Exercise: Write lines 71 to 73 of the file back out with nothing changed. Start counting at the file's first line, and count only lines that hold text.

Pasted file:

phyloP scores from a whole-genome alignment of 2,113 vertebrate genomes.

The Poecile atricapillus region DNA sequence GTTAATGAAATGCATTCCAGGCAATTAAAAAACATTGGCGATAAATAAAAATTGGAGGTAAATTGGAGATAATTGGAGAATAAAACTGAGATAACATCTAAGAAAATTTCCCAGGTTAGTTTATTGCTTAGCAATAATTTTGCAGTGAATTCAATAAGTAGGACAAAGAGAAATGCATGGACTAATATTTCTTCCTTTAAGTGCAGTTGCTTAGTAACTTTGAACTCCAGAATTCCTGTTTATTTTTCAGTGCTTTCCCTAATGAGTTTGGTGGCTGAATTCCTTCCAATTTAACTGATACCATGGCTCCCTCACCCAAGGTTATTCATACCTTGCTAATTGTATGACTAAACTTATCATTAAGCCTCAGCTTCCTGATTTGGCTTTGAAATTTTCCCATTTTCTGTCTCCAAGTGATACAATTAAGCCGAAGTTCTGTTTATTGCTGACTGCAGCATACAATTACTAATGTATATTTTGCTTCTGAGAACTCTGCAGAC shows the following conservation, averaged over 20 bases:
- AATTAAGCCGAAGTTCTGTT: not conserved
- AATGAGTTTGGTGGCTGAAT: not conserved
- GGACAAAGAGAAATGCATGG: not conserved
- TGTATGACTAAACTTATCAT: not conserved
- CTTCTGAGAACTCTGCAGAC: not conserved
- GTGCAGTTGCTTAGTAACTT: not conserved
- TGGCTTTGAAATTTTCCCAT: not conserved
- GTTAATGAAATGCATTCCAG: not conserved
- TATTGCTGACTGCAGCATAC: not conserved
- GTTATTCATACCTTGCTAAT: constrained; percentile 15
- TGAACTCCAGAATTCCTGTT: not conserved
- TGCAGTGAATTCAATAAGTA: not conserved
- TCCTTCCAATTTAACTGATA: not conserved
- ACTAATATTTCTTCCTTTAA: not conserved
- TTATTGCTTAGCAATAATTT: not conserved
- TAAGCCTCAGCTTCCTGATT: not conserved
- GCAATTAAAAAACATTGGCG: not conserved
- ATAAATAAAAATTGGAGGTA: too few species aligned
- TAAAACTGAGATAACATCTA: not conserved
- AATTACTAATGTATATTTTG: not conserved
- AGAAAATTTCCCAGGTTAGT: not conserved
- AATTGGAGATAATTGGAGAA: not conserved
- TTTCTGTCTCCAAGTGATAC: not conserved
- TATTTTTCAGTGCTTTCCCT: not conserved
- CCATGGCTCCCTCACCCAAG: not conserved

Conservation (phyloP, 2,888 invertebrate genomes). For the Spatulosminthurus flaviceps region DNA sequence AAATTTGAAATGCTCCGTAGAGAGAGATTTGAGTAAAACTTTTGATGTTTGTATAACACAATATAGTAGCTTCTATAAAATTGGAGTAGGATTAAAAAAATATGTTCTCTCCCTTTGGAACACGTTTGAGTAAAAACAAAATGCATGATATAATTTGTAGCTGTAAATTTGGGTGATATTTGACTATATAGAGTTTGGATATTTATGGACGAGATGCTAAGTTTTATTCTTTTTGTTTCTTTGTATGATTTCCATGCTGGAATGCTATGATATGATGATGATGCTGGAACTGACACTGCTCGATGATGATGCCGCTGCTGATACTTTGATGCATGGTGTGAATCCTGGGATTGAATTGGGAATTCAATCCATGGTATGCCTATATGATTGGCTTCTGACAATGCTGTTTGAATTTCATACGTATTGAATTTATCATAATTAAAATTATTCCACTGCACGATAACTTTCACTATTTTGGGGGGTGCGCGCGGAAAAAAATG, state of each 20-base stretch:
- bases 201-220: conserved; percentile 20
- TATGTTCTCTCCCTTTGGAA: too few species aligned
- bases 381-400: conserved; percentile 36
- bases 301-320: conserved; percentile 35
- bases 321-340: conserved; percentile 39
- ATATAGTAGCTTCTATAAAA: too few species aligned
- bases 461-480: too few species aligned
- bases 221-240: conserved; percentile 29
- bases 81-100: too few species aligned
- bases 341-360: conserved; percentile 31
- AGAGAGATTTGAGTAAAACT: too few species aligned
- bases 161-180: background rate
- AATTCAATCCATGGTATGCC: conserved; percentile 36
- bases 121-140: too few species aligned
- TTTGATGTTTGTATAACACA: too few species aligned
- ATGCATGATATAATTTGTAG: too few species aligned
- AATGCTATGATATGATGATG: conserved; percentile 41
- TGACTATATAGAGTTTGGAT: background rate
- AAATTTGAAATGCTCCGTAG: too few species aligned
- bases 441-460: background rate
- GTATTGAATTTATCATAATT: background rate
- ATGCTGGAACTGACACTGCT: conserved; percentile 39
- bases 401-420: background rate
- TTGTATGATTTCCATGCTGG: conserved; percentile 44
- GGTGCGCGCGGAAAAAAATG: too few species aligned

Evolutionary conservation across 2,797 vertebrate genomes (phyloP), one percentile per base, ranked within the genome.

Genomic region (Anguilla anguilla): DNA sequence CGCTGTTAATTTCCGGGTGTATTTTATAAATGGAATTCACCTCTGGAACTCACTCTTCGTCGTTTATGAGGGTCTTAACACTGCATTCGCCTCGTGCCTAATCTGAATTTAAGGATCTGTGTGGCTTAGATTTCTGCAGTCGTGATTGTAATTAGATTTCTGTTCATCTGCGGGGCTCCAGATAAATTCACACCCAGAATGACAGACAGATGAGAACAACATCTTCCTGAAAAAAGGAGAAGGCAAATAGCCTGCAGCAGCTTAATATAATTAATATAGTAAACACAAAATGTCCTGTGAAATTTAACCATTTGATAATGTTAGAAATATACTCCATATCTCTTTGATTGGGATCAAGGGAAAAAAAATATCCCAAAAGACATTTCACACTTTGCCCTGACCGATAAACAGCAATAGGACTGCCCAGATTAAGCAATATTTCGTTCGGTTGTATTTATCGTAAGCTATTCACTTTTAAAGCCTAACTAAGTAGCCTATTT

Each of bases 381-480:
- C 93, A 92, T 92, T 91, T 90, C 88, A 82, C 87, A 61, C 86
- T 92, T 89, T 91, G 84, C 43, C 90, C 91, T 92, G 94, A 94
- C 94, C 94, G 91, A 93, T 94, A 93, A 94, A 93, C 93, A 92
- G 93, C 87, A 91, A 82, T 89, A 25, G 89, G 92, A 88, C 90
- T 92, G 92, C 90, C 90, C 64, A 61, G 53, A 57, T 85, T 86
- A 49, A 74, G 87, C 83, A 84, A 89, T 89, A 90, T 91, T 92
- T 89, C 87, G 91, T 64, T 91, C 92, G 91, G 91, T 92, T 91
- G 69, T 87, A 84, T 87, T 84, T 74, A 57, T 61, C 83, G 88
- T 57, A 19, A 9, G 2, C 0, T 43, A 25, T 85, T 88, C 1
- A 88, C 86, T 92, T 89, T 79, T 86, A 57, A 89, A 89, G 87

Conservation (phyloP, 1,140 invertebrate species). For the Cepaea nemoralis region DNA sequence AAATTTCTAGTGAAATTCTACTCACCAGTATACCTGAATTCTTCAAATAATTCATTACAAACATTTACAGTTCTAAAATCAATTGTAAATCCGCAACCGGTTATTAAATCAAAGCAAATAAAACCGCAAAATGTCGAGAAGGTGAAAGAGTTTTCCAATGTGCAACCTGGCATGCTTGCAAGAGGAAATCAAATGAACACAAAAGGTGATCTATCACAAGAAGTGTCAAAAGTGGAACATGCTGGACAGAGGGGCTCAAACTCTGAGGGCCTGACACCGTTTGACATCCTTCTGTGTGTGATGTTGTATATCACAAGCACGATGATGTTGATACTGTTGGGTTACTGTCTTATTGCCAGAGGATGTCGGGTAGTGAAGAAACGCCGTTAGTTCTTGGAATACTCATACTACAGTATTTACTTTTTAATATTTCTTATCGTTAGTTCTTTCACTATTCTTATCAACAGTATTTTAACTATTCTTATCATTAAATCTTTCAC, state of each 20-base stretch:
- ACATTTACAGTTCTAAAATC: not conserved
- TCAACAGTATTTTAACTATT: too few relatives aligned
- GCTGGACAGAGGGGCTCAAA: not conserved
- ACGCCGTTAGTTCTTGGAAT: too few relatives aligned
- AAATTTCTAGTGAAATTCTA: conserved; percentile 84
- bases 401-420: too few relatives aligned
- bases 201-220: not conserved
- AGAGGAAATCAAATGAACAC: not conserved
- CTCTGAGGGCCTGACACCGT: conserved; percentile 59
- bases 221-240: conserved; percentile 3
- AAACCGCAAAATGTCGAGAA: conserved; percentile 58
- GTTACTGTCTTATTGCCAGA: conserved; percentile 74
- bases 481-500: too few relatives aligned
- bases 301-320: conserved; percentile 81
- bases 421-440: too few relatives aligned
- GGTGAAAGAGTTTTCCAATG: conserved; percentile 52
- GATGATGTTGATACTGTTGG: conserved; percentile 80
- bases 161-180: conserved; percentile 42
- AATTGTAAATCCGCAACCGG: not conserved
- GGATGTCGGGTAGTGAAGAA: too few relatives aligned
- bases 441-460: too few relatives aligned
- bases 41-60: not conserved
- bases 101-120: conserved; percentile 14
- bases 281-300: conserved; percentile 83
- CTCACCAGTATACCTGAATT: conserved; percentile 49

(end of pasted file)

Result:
- ACGCCGTTAGTTCTTGGAAT: too few relatives aligned
- AAATTTCTAGTGAAATTCTA: conserved; percentile 84
- bases 401-420: too few relatives aligned